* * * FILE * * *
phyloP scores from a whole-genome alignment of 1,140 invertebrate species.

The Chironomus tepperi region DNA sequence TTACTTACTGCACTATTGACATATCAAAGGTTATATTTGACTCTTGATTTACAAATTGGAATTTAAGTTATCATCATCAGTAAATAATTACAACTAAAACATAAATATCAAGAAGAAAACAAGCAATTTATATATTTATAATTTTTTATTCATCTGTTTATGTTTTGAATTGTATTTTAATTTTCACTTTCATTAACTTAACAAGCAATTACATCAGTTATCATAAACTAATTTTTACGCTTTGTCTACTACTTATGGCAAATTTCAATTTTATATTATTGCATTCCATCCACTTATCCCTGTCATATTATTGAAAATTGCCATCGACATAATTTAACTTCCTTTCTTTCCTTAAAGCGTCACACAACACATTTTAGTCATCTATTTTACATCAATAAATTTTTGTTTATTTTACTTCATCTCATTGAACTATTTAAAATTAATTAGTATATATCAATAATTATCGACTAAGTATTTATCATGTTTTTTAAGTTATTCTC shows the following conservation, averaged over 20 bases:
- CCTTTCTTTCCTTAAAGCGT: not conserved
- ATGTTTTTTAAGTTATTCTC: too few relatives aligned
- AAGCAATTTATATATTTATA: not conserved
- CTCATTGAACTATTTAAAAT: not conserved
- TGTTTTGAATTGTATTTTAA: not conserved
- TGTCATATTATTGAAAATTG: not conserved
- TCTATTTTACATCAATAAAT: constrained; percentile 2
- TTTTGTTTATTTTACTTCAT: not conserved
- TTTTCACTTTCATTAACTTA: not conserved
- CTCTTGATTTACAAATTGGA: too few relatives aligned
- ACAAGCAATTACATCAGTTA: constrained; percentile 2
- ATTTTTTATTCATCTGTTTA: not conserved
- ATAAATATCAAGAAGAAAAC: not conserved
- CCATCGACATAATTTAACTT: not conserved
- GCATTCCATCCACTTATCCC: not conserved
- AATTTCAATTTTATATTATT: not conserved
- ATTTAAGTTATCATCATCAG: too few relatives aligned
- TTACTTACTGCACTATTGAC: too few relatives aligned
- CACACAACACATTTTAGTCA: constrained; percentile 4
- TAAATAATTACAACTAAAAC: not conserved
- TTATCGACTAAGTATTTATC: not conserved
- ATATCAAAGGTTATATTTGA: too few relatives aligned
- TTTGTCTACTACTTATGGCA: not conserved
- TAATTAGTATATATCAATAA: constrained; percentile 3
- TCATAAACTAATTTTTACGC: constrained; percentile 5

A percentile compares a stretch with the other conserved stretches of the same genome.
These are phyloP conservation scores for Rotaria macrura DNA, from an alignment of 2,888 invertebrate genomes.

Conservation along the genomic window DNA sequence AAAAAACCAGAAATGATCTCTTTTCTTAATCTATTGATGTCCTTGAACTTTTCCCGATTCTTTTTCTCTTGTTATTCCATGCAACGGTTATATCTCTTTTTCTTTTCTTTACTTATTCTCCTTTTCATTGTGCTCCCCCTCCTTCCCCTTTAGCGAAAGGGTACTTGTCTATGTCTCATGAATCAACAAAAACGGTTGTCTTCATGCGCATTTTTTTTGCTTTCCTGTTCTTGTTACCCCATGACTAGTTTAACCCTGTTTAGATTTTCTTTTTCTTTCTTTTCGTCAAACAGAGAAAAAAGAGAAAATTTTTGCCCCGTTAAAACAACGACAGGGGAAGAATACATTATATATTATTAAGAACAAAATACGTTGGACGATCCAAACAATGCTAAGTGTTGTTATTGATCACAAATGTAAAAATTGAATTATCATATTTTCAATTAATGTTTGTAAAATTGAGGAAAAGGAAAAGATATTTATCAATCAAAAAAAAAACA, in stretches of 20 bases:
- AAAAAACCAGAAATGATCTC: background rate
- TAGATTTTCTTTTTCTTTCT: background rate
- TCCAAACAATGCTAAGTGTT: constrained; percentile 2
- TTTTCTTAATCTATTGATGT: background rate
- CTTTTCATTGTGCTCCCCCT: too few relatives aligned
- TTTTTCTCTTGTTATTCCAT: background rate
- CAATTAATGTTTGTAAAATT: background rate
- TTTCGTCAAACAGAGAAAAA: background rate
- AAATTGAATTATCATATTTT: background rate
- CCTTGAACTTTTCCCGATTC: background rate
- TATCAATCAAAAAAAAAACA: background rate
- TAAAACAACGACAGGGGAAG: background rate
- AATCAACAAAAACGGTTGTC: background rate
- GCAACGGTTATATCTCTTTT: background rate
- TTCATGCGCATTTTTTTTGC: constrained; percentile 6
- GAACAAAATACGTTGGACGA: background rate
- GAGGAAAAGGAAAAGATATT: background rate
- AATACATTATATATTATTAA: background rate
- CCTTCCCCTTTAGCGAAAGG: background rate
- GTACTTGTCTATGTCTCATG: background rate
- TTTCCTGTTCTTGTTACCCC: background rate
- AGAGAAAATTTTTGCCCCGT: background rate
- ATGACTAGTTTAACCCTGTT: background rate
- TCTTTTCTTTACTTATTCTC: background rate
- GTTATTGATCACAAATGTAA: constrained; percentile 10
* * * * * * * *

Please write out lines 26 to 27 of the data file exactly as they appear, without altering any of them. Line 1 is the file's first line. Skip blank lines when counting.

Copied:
- TAATTAGTATATATCAATAA: constrained; percentile 3
- TCATAAACTAATTTTTACGC: constrained; percentile 5